CIA's 'Lax' Security Led to 2017 Compromise of Its Hacking Tools

Internal CIA report released today shows poor security controls surrounding the intelligence agency's hacking tools.

Dark Reading Staff, Dark Reading

June 17, 2020

1 Min Read

An internal CIA report found that the majority of the agency's top-secret hacking tools were improperly secured, including the use of shared administrator passwords and a lack of proper control over removable media. The report, released today by Sen. Ron Wyden (D-Ore.), found that it wasn't until the tools were posted on WikiLeaks in 2017 that the agency learned of its data breach.

In a letter today to US Director of National Intelligence John Ratcliffe, Wyden noted that the CIA's lax security surrounding its so-called cyberweapons appears to reflect a systemic problem in the intelligence community.

The redacted CIA report said: "We assess that in spring 2016 a CIA employee stole at least 180 gigabytes to as much as 34 terabytes of information. This is roughly equivalent to 11.6 million to 2.2 billion pages in Microsoft Word. This data loss includes cyber tools that resided on the Center for Cyber Intelligence (CCI) software development network (DevLAN)."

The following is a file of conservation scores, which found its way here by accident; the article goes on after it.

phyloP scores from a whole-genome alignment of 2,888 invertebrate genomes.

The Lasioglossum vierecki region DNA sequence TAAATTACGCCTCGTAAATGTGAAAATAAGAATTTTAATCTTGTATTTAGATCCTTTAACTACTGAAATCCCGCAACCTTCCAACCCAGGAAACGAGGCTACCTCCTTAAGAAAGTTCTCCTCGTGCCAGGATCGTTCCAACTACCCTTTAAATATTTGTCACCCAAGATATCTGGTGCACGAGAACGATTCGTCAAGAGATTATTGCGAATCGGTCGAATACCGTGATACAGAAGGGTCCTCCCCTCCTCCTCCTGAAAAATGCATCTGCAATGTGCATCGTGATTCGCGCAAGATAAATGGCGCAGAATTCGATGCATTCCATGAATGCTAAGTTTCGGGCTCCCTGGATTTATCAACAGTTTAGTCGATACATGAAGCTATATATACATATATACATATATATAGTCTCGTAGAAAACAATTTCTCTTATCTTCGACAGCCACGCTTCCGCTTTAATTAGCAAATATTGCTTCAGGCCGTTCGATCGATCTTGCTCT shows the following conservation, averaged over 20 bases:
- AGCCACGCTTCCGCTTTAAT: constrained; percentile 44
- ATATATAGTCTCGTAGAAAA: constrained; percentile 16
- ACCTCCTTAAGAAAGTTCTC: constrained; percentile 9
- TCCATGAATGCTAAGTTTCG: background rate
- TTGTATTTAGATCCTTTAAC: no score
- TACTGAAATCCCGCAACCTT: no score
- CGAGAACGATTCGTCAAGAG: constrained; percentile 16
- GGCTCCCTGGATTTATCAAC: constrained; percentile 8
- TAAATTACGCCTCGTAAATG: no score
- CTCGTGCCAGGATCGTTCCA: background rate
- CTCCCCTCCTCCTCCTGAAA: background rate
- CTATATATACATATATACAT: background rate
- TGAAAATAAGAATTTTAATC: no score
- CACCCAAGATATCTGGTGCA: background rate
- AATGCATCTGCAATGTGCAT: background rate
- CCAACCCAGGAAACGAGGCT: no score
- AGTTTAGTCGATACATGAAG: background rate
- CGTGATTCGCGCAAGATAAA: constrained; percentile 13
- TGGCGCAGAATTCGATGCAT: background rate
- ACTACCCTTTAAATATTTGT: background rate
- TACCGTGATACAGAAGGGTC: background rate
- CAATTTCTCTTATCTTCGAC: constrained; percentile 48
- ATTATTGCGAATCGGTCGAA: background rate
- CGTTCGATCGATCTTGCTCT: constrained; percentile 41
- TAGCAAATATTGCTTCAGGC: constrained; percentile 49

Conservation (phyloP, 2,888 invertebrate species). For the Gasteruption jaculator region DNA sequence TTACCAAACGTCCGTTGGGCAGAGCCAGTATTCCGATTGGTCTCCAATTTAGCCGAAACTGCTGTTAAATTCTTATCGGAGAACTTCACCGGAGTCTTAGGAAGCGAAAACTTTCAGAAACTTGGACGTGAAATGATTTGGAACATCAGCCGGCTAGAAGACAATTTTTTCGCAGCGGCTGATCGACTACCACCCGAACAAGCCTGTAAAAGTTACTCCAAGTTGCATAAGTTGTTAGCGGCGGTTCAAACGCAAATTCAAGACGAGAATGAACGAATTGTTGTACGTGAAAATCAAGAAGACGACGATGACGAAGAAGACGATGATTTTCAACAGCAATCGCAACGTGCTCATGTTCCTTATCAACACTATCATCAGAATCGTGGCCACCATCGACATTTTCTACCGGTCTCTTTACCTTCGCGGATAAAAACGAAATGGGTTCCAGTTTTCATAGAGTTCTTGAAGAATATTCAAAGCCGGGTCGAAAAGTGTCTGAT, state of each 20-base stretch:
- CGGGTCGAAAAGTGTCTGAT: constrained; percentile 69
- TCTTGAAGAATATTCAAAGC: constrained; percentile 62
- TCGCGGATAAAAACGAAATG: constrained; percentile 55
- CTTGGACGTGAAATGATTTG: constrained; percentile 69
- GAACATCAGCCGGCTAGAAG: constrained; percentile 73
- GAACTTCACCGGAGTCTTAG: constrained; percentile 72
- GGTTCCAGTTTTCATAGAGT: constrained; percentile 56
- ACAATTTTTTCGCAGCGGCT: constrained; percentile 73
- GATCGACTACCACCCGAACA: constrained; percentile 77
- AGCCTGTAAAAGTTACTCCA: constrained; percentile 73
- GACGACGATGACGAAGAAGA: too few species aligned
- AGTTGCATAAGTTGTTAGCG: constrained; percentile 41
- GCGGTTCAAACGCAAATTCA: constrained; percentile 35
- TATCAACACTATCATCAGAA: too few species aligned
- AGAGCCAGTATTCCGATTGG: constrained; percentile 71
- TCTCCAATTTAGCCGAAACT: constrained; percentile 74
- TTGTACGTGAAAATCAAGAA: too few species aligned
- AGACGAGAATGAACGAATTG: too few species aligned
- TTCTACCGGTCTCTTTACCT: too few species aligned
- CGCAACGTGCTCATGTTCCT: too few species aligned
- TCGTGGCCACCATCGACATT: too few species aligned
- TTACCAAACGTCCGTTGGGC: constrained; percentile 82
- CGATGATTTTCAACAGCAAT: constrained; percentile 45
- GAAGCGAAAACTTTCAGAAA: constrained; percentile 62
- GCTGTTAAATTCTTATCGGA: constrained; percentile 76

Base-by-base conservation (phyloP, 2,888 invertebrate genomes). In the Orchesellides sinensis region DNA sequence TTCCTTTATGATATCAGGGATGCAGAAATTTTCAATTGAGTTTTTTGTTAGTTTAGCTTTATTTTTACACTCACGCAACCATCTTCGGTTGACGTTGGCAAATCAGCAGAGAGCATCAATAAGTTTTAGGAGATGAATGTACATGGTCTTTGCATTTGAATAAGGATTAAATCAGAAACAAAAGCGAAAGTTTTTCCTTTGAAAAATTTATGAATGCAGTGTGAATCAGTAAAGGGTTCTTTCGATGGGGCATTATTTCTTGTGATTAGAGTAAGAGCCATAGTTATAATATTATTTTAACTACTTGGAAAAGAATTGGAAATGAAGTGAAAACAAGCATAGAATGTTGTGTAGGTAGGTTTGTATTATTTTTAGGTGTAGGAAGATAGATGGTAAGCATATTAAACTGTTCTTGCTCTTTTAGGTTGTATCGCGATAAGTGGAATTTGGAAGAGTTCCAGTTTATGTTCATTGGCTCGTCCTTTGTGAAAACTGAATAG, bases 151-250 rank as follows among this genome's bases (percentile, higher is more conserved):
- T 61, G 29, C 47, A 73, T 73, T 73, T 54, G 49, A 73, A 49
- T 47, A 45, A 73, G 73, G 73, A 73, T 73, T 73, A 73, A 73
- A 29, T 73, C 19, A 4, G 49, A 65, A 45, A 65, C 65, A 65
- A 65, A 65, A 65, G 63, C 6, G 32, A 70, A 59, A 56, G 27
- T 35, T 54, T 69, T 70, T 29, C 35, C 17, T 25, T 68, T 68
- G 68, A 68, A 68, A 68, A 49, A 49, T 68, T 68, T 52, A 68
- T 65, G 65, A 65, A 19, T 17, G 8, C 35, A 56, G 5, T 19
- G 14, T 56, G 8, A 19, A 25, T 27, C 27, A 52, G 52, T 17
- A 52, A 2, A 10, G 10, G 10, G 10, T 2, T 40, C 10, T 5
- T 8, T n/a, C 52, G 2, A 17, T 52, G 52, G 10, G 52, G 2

The report goes on to state: "In a press to meet growing and critical mission needs, CCI had prioritized building cyber weapons at the expense of securing their own systems." 

Read more here and here.








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Dark Reading Staff

Dark Reading

Dark Reading is a leading cybersecurity media site.

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